We all have books that we read solely for pleasure, I never used to write reviews for those books (I know, I know, terrible person) but now it feels ingrained so here is a really quick review of The Raven Boys.
“There are only two reasons a non-seer would see a spirit on St. Mark’s Eve,” Neeve said. “Either you’re his true love . . . or you killed him.”
It is freezing in the churchyard, even before the dead arrive.
Every year, Blue Sargent stands next to her clairvoyant mother as the soon-to-be dead walk past. Blue herself never sees them—not until this year, when a boy emerges from the dark and speaks directly to her.
His name is Gansey, and Blue soon discovers that he is a rich student at Aglionby, the local private school. Blue has a policy of staying away from Aglionby boys. Known as Raven Boys, they can only mean trouble.
But Blue is drawn to Gansey, in a way she can’t entirely explain. He has it all—family money, good looks, devoted friends—but he’s looking for much more than that. He is on a quest that has encompassed three other Raven Boys: Adam, the scholarship student who resents all the privilege around him; Ronan, the fierce soul who ranges from anger to despair; and Noah, the taciturn watcher of the four, who notices many things but says very little.
For as long as she can remember, Blue has been warned that she will cause her true love to die. She never thought this would be a problem. But now, as her life becomes caught up in the strange and sinister world of the Raven Boys, she’s not so sure anymore.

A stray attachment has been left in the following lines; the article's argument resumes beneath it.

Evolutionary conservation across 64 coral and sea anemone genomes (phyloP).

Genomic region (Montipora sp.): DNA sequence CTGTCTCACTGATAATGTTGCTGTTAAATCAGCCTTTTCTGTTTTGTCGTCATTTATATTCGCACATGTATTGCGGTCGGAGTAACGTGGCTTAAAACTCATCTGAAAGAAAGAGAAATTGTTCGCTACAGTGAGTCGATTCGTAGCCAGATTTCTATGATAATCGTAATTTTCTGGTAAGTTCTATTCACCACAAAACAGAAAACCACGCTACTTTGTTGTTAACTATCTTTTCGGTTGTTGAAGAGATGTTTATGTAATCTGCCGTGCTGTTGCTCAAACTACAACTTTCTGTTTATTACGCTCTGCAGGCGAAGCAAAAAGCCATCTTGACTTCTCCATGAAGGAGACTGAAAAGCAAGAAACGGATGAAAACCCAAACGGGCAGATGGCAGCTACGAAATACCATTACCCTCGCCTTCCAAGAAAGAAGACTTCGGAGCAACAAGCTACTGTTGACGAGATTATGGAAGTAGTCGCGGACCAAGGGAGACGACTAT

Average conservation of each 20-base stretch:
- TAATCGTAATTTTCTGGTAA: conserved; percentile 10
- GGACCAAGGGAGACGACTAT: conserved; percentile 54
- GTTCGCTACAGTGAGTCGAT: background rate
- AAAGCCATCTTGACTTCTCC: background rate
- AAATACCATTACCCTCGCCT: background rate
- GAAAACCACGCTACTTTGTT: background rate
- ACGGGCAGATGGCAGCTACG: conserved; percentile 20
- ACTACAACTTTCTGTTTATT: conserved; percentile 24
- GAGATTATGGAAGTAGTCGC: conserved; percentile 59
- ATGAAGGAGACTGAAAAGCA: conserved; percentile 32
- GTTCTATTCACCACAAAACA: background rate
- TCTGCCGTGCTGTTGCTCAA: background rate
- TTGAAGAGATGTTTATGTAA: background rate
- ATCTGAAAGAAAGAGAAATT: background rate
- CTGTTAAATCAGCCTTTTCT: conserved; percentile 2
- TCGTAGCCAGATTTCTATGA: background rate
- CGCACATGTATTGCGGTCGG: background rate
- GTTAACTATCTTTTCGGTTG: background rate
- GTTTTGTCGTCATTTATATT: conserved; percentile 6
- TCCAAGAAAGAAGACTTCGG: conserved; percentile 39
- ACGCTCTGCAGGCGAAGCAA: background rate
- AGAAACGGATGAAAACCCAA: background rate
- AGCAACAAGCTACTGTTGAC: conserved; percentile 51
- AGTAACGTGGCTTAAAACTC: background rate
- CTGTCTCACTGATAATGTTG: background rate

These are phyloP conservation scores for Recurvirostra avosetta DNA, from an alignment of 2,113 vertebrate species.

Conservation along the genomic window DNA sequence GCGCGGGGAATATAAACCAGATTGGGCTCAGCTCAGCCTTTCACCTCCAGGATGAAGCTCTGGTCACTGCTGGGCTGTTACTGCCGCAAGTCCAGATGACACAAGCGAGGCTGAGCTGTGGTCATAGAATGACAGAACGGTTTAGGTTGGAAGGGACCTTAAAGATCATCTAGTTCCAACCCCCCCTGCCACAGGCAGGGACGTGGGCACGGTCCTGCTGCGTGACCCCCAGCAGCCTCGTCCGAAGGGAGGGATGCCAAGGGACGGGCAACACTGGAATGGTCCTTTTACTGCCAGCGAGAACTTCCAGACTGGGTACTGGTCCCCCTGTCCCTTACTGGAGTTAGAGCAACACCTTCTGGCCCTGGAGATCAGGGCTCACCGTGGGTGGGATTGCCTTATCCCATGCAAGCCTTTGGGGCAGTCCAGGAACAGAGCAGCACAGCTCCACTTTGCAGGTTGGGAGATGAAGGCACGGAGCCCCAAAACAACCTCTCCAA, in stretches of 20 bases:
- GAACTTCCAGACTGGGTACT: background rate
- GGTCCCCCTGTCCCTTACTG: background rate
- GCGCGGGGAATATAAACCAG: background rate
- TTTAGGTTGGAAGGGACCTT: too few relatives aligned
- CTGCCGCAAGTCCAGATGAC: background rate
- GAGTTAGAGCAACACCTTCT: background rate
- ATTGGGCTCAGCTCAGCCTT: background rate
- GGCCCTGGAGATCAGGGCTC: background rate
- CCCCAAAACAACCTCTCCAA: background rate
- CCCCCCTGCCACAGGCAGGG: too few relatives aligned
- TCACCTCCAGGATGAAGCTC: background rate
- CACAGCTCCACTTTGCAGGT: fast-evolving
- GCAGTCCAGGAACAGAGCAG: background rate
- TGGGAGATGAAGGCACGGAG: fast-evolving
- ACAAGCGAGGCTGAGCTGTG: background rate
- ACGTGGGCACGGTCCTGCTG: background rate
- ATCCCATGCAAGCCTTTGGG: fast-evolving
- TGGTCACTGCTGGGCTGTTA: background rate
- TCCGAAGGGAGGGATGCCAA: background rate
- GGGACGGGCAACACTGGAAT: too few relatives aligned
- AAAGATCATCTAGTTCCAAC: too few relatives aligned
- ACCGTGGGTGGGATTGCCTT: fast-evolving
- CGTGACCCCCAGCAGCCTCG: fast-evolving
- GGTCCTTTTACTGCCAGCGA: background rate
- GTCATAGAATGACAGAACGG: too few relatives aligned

What I liked
The plot of the book was really interesting, I found the ley lines and the story behind the hunt for Glendower fascinating.
Enjoyed the magical realism, it had a good enough mix of the unexplainable and the real world, but it was easy to envision everything that was happening.
The characters were interesting, I liked the boys cameraderie and how they were always there for each other even when they couldn’t stand each other.
What I didn’t like
That the blurb was so misleading, and that it finished with too many unanswered questions (I know it’s part of a series but for me just a little too much).
I was expecting quite a fast paced book but it was quite slow.
When Gansey had seen the Nazca Lines for himself, massive and strange and symmetrical, he’d known that he wouldn’t be able to give up until he found Glendower. The scale of the lines was what had struck him first – hundreds upon hundreds of feet of curious drawings in the middle of the desert. He’d been stunned by the precision, faultless in their symmetry. And the last thing to hit him, right in his gut, was the emotional impact, a mysterious, raw ache that wouldn’t go away. Gansey felt like he couldn’t survive not knowing if the lines meant something.